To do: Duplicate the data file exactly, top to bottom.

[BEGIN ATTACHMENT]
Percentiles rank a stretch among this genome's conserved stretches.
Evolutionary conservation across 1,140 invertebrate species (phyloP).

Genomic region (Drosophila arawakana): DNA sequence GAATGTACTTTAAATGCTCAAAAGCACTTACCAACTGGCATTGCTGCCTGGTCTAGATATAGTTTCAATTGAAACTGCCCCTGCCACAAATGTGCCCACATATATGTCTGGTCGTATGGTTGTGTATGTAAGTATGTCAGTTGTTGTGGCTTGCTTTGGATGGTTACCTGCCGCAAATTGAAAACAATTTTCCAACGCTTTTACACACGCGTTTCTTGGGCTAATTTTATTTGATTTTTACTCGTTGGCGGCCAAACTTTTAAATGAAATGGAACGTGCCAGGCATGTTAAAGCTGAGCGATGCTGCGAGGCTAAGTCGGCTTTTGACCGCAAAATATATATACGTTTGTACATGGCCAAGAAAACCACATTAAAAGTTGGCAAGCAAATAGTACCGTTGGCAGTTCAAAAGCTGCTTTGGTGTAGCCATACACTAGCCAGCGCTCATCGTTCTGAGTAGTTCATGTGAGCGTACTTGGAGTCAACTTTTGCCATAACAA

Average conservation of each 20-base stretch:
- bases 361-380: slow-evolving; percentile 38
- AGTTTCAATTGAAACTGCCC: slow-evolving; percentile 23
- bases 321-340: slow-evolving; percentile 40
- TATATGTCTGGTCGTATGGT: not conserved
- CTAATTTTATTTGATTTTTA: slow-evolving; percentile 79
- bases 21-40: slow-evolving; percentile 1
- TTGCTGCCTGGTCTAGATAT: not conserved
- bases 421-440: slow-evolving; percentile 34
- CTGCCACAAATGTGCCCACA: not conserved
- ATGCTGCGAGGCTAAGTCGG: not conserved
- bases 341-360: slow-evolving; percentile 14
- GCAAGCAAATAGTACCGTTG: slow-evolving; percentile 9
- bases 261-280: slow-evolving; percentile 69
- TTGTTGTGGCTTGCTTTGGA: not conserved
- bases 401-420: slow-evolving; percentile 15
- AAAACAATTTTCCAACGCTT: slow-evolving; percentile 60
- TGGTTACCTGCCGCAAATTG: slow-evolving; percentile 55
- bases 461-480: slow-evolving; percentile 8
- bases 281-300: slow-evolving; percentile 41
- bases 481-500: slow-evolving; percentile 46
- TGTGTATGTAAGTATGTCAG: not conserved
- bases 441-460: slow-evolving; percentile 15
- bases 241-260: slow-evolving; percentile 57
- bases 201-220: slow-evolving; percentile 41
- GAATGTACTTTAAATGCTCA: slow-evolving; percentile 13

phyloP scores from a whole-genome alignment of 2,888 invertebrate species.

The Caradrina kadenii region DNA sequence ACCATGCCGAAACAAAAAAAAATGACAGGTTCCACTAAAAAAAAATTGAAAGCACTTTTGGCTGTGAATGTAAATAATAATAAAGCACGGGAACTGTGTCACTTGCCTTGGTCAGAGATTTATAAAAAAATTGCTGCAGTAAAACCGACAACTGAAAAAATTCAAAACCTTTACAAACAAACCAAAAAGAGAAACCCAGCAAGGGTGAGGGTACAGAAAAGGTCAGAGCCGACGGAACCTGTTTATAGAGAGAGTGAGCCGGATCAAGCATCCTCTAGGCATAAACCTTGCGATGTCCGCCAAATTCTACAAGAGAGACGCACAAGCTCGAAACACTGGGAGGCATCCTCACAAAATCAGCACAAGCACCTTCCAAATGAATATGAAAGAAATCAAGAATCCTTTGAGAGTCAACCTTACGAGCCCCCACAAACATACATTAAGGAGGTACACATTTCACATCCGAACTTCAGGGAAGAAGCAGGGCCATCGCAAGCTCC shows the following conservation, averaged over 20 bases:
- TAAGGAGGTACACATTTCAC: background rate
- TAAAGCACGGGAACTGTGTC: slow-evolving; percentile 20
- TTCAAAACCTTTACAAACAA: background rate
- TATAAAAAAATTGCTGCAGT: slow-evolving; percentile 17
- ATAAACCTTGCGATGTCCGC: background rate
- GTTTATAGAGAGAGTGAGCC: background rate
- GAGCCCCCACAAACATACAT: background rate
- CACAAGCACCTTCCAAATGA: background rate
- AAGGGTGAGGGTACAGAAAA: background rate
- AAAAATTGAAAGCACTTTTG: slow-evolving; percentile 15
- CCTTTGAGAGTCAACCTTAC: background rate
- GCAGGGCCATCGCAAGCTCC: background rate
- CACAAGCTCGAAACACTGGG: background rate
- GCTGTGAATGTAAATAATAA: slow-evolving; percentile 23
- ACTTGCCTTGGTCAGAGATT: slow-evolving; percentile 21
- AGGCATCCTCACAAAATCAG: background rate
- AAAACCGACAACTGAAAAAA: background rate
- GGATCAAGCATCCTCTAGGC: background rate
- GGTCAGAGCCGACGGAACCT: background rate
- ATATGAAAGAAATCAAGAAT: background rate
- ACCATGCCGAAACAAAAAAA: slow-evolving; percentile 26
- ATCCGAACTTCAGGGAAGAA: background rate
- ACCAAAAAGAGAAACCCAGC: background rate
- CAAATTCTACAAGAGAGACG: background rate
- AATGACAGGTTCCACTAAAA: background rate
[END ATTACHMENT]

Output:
Percentiles rank a stretch among this genome's conserved stretches.
Evolutionary conservation across 1,140 invertebrate species (phyloP).

Genomic region (Drosophila arawakana): DNA sequence GAATGTACTTTAAATGCTCAAAAGCACTTACCAACTGGCATTGCTGCCTGGTCTAGATATAGTTTCAATTGAAACTGCCCCTGCCACAAATGTGCCCACATATATGTCTGGTCGTATGGTTGTGTATGTAAGTATGTCAGTTGTTGTGGCTTGCTTTGGATGGTTACCTGCCGCAAATTGAAAACAATTTTCCAACGCTTTTACACACGCGTTTCTTGGGCTAATTTTATTTGATTTTTACTCGTTGGCGGCCAAACTTTTAAATGAAATGGAACGTGCCAGGCATGTTAAAGCTGAGCGATGCTGCGAGGCTAAGTCGGCTTTTGACCGCAAAATATATATACGTTTGTACATGGCCAAGAAAACCACATTAAAAGTTGGCAAGCAAATAGTACCGTTGGCAGTTCAAAAGCTGCTTTGGTGTAGCCATACACTAGCCAGCGCTCATCGTTCTGAGTAGTTCATGTGAGCGTACTTGGAGTCAACTTTTGCCATAACAA

Average conservation of each 20-base stretch:
- bases 361-380: slow-evolving; percentile 38
- AGTTTCAATTGAAACTGCCC: slow-evolving; percentile 23
- bases 321-340: slow-evolving; percentile 40
- TATATGTCTGGTCGTATGGT: not conserved
- CTAATTTTATTTGATTTTTA: slow-evolving; percentile 79
- bases 21-40: slow-evolving; percentile 1
- TTGCTGCCTGGTCTAGATAT: not conserved
- bases 421-440: slow-evolving; percentile 34
- CTGCCACAAATGTGCCCACA: not conserved
- ATGCTGCGAGGCTAAGTCGG: not conserved
- bases 341-360: slow-evolving; percentile 14
- GCAAGCAAATAGTACCGTTG: slow-evolving; percentile 9
- bases 261-280: slow-evolving; percentile 69
- TTGTTGTGGCTTGCTTTGGA: not conserved
- bases 401-420: slow-evolving; percentile 15
- AAAACAATTTTCCAACGCTT: slow-evolving; percentile 60
- TGGTTACCTGCCGCAAATTG: slow-evolving; percentile 55
- bases 461-480: slow-evolving; percentile 8
- bases 281-300: slow-evolving; percentile 41
- bases 481-500: slow-evolving; percentile 46
- TGTGTATGTAAGTATGTCAG: not conserved
- bases 441-460: slow-evolving; percentile 15
- bases 241-260: slow-evolving; percentile 57
- bases 201-220: slow-evolving; percentile 41
- GAATGTACTTTAAATGCTCA: slow-evolving; percentile 13

phyloP scores from a whole-genome alignment of 2,888 invertebrate species.

The Caradrina kadenii region DNA sequence ACCATGCCGAAACAAAAAAAAATGACAGGTTCCACTAAAAAAAAATTGAAAGCACTTTTGGCTGTGAATGTAAATAATAATAAAGCACGGGAACTGTGTCACTTGCCTTGGTCAGAGATTTATAAAAAAATTGCTGCAGTAAAACCGACAACTGAAAAAATTCAAAACCTTTACAAACAAACCAAAAAGAGAAACCCAGCAAGGGTGAGGGTACAGAAAAGGTCAGAGCCGACGGAACCTGTTTATAGAGAGAGTGAGCCGGATCAAGCATCCTCTAGGCATAAACCTTGCGATGTCCGCCAAATTCTACAAGAGAGACGCACAAGCTCGAAACACTGGGAGGCATCCTCACAAAATCAGCACAAGCACCTTCCAAATGAATATGAAAGAAATCAAGAATCCTTTGAGAGTCAACCTTACGAGCCCCCACAAACATACATTAAGGAGGTACACATTTCACATCCGAACTTCAGGGAAGAAGCAGGGCCATCGCAAGCTCC shows the following conservation, averaged over 20 bases:
- TAAGGAGGTACACATTTCAC: background rate
- TAAAGCACGGGAACTGTGTC: slow-evolving; percentile 20
- TTCAAAACCTTTACAAACAA: background rate
- TATAAAAAAATTGCTGCAGT: slow-evolving; percentile 17
- ATAAACCTTGCGATGTCCGC: background rate
- GTTTATAGAGAGAGTGAGCC: background rate
- GAGCCCCCACAAACATACAT: background rate
- CACAAGCACCTTCCAAATGA: background rate
- AAGGGTGAGGGTACAGAAAA: background rate
- AAAAATTGAAAGCACTTTTG: slow-evolving; percentile 15
- CCTTTGAGAGTCAACCTTAC: background rate
- GCAGGGCCATCGCAAGCTCC: background rate
- CACAAGCTCGAAACACTGGG: background rate
- GCTGTGAATGTAAATAATAA: slow-evolving; percentile 23
- ACTTGCCTTGGTCAGAGATT: slow-evolving; percentile 21
- AGGCATCCTCACAAAATCAG: background rate
- AAAACCGACAACTGAAAAAA: background rate
- GGATCAAGCATCCTCTAGGC: background rate
- GGTCAGAGCCGACGGAACCT: background rate
- ATATGAAAGAAATCAAGAAT: background rate
- ACCATGCCGAAACAAAAAAA: slow-evolving; percentile 26
- ATCCGAACTTCAGGGAAGAA: background rate
- ACCAAAAAGAGAAACCCAGC: background rate
- CAAATTCTACAAGAGAGACG: background rate
- AATGACAGGTTCCACTAAAA: background rate